Tibet, karmapas (7)

15th century, Tibet, Karma Pakshi, bronze (brass) with silver and copper inlay, private collection, photo by Polyauction https://www.polyauction.com.hk.

A classic portrait of the second karmapa, dressed in full monastic garments and distinctive black hat with a diamond at the front and a sun-and-moon symbol on the top.

15th-16th century, Tibet, Karma Pakshi, bronze with traces of gilding, private collection, photo same as before.

The same, more youthful and without facial hair, his garments decorated with an incised border.

15th century, Tibet, Karmapa, gilt bronze, private collection, photo by Polyauction https://www.polyauction.com.hk.

A very similar image, possibly of the same person, dressed in the same style, his chest partly uncovered, the face painted with cold gold and pigments.

15th-16th century, Tibet, Karmapa, bronze (copper alloy), private collection, photo by Polyauction.

This older hierarch holds a long-life vase in both hands.

16th-17th century, Tibet, karmapa, gilt bronze, private collection, photo by Sotheby’s https://www.sothebys.com.

An unusual portrait of a karmapa with powerful facial features and oversized hat wearing stiff garments with a very broad hem decorated with a stippled and incised pattern and coarse beading.

16th century, Tibet, Karmapa, bronze (copper alloy), private collection, photo by Polyauction https://www.polyauction.com.hk..

18th century, Tibet, karmapa, gilt bronze, private collection, photo by Arcimboldo http://www.arcimboldo.cz.

We have seen many deified lamas, but only one karmapa before. This one holds a vajra sceptre and a vajra bell in his hands crossed over his heart together with the stem of lotuses that support a round jewel and a book.

 

 

 

 

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Tibet, Vajravarahi (14)

Undated (circa 13th century?), Tibet, Vajravarahi, bronze with cold gold and pigments, published in The Potala Holy Palace in the Snow Land, photo on Himalayan Art Resources https://www.himalayanart.org/items/9089.

Vajravarahi, with her usual dakini appearance, standing on Kalaratri atop a double lotus pedestal with a tall plinth decorated with beading and an incised geometrical pattern, wielding a flaying knife and holding a skull cup, a sow’s head clearly protruding from her right temple, a garland of severed heads around her neck, a large lotus and jewel finial on her head. Her ritual staff is missing from the loop on her left shoulder.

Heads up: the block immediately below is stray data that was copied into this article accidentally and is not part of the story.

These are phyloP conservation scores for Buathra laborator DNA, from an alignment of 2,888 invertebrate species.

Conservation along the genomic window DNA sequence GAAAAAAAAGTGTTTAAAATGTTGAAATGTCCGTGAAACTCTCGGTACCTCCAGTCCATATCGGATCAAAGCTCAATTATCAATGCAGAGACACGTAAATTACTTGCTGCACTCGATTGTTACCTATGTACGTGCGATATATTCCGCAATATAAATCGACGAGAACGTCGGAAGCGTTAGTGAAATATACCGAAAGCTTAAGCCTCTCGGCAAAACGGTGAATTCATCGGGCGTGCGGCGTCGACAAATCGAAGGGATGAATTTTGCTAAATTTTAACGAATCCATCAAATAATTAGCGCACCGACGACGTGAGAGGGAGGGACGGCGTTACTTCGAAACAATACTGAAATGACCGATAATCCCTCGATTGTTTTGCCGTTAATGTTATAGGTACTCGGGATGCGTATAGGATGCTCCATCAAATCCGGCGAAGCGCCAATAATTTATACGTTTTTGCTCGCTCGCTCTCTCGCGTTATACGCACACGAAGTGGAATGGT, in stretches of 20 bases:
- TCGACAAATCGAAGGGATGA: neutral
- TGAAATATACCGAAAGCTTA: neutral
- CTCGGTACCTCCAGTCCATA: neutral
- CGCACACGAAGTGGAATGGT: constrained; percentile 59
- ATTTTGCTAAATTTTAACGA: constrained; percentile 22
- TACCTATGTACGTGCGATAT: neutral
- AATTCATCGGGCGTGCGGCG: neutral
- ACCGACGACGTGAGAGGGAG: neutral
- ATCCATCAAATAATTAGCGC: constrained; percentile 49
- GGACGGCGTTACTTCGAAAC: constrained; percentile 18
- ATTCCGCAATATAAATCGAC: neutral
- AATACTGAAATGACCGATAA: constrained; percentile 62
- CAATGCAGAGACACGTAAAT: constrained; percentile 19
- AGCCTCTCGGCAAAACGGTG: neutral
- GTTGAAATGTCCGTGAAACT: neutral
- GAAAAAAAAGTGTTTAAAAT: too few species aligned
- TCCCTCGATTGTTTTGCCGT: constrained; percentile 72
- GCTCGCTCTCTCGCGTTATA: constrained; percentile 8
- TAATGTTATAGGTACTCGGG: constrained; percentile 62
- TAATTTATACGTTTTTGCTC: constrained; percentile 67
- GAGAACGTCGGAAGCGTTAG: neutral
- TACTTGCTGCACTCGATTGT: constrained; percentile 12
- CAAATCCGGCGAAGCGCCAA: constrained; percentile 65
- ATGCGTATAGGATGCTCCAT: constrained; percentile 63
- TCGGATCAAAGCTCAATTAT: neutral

14th-15th century, (Tibet), Vajravarahi, gilt bronze (copper alloy), private collection, photo by Polyauction https://www.polyauction.com.hk.

This one also has her right knee on a lotus springing from the base. There is a triple gem at the apex of the flaming arch.

15th century, (Tibet?), Vajravarahi, zitan wood (red sandalwood) with cold gold, private collection, photo by Polyauction https://www.polyauction.com.hk.

The four-hand form of Vajravarahi/Vajrayogini normally has a sow head instead of a human head. If this is her, one of her additional hands once held a drum.

16th century, (Tibet), Vajravarahi, gilt bronze (copper alloy) with turquoise, private collection, photo by Polyauction https://www.polyauction.com.hk.

The sow’s head is sometimes obscured by the five-skull crown but we can see the snout above her right ear.

18th century, Tibet, Vajravarahi, gilt metal with pigments, private collection, photo on Himalayan Art Resources.

This Chinese-style pot-bellied Vajravarahi has the sow’s head on top of her own, amidst her flaming hair.

 

Tibet, various lamas (11)

14th century, Tibet, lama, bronze with silver and copper inlay, private collection, photo by Christie’s http://www.christies.com.

We are accustomed to 13th and 14th century copper alloy sculptures of lamas dressed in patched garments with silver-inlaid seams and copper-inlaid hems, sometimes seated on a silver and/or copper-inlaid cloth, in this case with a rice grain motif.

14th century, (Tibet), lama, bronze (copper alloy), private collection, photo by Polyauction https://www.polyauction.com.hk.